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Martha Clara Vineyards in Riverhead has been sold to the owners of a Mexican winery. (Credit: Krysten Massa)

After more than three years on the market, one of the North Fork’s most prominent commercial properties is expected to change hands soon. 

A family group headed by Mexican businessman José Antonio Rivero Larrea has applied for a liquor license at Martha Clara Vineyards in Riverhead, state records show. The winery and neighboring estate, known as Big E Farm, have been on the market since 2014. The property, which was originally listed at $25 million and most recently priced at $17.5 million, has been in contract for sale since late last year, according to the listing on

Mr. Rivero Larrea, whose name appears along with those of four family members on the Jan. 3 liquor license application, is chairman of the mining company Autlån, which according to CNN is Mexico’s largest producer of ferroalloys. The publicly traded company announced plans late last year to invest more than $300 million in energy and mining projects in its home country.

The businessman is also a wine enthusiast and the founder of Rivero Gonzalez, a family-owned winery and vineyard he launched 20 years ago in Parras de la Fuente, Coahuila. It also operates tasting houses in Mexico City and Monterrey  and is managed by his daughter, María Rivero González. The company has been exporting some of its wines, including a rare white cabernet sauvignon, into the New York City market for several years.

Ms. Rivero González confirmed her family’s interest in the Martha Clara property, but declined an interview about future plans until after the sale is complete.

Corcoran listing agent Sheri Winter Clarry also declined to comment on the proposed sale.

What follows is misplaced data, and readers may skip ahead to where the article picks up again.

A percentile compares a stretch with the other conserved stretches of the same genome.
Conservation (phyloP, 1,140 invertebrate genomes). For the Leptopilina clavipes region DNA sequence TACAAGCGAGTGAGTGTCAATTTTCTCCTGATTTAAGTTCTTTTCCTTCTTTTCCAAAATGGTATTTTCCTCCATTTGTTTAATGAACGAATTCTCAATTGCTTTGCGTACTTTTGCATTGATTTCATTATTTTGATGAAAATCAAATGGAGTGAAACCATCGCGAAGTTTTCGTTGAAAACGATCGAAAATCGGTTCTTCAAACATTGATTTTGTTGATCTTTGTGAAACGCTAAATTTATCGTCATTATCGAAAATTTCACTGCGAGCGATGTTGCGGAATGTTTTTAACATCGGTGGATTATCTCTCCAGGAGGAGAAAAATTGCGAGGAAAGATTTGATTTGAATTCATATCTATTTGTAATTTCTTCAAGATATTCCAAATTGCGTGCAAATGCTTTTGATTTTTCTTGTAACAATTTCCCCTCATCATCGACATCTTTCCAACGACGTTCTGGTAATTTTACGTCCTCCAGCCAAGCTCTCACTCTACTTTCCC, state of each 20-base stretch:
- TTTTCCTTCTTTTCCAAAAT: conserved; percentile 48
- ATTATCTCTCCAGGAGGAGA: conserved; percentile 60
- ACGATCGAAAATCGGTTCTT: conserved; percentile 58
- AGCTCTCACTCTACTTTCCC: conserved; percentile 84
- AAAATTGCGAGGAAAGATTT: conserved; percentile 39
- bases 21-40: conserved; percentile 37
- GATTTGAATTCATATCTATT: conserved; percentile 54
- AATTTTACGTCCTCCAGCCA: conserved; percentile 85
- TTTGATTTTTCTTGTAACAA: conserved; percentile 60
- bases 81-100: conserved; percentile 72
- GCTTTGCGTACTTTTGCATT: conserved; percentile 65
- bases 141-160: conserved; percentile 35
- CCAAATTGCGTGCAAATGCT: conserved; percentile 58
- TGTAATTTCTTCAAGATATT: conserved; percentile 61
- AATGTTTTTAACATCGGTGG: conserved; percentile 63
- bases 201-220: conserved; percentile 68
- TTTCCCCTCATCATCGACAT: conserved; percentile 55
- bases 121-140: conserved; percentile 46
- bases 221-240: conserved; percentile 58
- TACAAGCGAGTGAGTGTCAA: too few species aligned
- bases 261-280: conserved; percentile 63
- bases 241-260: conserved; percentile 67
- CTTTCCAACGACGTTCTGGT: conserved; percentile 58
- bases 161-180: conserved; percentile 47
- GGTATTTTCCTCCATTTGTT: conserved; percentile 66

“I look forward to talking about it in the future,” she said.

Big E Farm was the home of the late Robert Entenmann, a former executive at Entenmann’s Bakery.

Mr. Entenmann retired from the family business after it was sold to Warner-Lambert in 1978. He purchased a Sound Avenue potato farm soon after and turned it into a farm to raise thoroughbred race horses. In 1995, he planted 18 acres of vitis vinifera there, taking the first steps toward  establishing Martha Clara Vineyards, which he named for his mother. Mr. Entenmann died in September 2016.

For the second time in as many years a prospective buyer is seeking approvals for a liquor license at the Claudio’s restaurant complex. (Credit: Krysten Massa)

Martha Clara is not the only high-profile North Fork commercial listing to see some movement in recent months.

At a Feb. 22 Village Board meeting in Greenport, action being taken by a potential buyer for the Claudio’s restaurant complex was mentioned briefly. The village had published a legal notice for an LLC “to be formed by David Weitz,” saying it intended to pursue liquor licenses for Claudio’s, Claudio’s Clam Bar and Crabby Jerry’s.

The iconic waterfront property has been on the market since January 2015. A previously proposed sale of the property for $12.25 million fell through early last year, leading to an ongoing lawsuit filed by the former prospective buyer.

Co-owner Jan Claudio said her family is currently in preliminary talks with a new group about the sale of the property, but those discussions were “not yet serious.” She declined further comment, saying it would be premature to discuss a sale that had not yet taken place.

The Claudio’s property could sustain up to 50,000 square feet of additional construction without disturbing the existing restaurants, according to a listing portfolio released in late 2014 by New York City real estate firm Cushman & Wakefield.

Opened in 1870 by Manuel Claudio, the main restaurant is billed as the longest continuously family-owned family eatery in the United States.

For nearly 30 years, Claudio’s has been owned by a corporation that includes Bill and Jan Claudio and Bill’s sisters, Kathy and Beatrice. They purchased Claudio’s in 1989 from the siblings’ father, William Claudio Sr., who had owned the popular bar and restaurant since 1930.

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